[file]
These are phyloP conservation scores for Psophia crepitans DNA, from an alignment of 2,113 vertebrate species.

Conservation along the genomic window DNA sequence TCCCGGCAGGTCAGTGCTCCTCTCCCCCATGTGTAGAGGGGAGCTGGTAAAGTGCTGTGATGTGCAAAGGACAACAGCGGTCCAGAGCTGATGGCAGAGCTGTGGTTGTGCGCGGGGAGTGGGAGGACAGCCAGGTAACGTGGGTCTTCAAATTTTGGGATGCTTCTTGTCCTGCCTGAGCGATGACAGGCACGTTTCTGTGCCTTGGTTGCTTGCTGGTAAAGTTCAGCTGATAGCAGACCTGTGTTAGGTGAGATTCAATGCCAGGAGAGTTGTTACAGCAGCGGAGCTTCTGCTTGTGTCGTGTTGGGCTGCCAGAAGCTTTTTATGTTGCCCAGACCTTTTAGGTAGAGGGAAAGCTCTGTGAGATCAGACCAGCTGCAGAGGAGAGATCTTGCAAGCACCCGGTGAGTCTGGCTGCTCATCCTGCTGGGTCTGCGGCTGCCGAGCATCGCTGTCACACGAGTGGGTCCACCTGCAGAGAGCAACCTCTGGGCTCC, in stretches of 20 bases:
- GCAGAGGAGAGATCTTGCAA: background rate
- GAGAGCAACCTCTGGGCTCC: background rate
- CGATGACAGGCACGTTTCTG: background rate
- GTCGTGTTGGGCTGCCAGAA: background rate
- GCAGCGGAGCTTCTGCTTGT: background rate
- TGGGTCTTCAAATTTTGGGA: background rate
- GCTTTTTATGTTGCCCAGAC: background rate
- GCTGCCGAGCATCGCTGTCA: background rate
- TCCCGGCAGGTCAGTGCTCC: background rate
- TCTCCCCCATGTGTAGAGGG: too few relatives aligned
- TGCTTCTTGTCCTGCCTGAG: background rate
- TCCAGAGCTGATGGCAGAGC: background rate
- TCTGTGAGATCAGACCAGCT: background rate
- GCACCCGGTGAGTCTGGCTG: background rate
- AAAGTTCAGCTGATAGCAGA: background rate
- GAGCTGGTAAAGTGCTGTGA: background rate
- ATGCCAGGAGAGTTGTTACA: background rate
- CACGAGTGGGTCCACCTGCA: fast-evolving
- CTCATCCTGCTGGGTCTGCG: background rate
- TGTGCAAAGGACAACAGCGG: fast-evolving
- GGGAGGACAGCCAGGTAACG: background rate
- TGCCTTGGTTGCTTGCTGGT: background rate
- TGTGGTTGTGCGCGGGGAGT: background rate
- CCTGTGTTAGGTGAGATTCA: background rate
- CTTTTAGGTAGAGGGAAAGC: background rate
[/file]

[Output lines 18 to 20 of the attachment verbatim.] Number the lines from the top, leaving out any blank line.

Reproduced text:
- GAGCTGGTAAAGTGCTGTGA: background rate
- ATGCCAGGAGAGTTGTTACA: background rate
- CACGAGTGGGTCCACCTGCA: fast-evolving